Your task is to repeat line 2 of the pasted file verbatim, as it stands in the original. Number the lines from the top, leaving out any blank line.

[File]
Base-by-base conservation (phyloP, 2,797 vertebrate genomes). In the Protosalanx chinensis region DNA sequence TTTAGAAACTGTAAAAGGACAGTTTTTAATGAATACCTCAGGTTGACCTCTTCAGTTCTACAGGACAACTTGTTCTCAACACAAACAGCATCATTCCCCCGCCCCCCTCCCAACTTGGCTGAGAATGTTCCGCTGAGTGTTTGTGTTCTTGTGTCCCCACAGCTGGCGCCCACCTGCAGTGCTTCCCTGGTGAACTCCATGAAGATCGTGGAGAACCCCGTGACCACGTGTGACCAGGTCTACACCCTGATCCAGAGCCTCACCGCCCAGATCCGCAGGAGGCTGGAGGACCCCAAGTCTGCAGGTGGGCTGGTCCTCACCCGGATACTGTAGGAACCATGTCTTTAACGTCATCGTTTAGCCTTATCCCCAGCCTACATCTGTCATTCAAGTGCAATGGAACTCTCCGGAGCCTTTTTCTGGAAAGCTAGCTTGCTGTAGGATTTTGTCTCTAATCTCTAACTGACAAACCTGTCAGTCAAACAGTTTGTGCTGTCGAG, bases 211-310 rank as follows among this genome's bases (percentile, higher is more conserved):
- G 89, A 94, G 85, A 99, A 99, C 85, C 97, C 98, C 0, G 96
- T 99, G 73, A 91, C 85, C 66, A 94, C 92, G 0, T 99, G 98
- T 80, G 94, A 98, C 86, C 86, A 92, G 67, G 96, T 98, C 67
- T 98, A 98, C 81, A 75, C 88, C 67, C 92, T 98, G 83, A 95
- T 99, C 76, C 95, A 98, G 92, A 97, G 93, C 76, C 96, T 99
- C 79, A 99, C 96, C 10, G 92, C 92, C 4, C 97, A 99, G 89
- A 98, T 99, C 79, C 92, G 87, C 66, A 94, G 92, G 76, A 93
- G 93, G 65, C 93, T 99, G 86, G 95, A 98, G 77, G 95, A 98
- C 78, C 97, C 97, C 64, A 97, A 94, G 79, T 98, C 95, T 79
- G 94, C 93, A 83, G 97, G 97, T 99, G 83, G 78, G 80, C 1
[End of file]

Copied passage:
- G 89, A 94, G 85, A 99, A 99, C 85, C 97, C 98, C 0, G 96